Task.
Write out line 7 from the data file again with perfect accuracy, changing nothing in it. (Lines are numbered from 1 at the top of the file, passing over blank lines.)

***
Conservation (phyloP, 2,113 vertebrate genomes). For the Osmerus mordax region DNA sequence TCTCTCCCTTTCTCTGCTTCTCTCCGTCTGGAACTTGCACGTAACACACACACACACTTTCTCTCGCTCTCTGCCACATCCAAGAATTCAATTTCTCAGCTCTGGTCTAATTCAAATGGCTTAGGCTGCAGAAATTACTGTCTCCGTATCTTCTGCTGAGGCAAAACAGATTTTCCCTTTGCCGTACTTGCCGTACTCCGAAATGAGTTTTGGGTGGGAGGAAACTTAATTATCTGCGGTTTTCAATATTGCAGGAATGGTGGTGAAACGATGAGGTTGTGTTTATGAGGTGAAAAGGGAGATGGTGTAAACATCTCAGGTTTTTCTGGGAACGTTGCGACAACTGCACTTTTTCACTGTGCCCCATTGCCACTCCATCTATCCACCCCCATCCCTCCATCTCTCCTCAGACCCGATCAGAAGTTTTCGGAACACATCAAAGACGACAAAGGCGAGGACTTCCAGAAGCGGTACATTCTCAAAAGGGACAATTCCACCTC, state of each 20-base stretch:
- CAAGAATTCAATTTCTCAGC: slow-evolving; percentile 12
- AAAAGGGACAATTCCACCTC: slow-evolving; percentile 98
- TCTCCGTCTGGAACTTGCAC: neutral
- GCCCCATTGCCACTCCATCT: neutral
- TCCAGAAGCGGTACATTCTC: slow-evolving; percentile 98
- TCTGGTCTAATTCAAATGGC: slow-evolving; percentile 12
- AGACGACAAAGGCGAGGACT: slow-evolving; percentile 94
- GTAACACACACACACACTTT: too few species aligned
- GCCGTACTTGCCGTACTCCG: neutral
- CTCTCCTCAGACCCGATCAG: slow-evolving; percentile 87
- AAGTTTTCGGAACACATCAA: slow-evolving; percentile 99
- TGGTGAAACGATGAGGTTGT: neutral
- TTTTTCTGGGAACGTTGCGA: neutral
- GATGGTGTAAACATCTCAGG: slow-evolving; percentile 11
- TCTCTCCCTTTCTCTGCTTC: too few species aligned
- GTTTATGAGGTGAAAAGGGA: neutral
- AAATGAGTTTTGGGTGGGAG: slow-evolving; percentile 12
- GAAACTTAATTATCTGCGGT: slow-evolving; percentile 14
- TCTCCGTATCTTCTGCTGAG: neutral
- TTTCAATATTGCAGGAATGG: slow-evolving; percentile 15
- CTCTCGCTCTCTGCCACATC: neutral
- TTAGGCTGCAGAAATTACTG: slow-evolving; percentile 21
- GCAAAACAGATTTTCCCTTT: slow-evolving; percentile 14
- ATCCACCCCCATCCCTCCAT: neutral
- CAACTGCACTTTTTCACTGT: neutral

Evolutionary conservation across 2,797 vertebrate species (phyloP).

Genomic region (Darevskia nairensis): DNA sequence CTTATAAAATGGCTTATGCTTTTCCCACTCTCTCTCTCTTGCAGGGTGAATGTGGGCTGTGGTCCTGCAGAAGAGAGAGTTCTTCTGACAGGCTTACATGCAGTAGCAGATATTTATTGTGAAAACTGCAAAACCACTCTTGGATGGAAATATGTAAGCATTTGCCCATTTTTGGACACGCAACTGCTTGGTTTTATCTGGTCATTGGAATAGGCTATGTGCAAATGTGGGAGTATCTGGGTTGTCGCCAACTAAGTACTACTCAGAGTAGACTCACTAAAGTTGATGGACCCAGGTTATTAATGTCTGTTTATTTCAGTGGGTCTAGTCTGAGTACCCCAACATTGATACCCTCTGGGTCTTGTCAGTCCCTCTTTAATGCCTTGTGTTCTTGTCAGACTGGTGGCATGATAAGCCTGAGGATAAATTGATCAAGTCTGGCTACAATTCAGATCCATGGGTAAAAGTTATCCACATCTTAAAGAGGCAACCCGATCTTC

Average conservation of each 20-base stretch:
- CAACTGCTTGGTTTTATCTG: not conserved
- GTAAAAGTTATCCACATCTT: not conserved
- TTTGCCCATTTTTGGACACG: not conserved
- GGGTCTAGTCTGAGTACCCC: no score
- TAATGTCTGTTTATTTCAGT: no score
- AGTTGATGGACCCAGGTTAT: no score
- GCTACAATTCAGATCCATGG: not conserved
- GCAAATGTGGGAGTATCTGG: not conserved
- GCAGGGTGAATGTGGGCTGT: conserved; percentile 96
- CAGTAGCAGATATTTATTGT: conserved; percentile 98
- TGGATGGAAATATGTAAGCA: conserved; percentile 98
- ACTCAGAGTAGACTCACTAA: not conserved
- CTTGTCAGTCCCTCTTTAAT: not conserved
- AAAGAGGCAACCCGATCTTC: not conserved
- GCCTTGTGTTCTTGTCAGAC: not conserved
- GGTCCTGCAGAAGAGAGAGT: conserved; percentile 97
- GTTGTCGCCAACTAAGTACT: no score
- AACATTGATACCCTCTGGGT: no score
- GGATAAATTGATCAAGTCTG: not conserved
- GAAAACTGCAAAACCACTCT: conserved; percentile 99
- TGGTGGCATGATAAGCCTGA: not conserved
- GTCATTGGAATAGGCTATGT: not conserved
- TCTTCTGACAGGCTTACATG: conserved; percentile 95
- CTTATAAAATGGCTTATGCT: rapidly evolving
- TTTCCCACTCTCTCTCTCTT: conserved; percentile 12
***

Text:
- TCTGGTCTAATTCAAATGGC: slow-evolving; percentile 12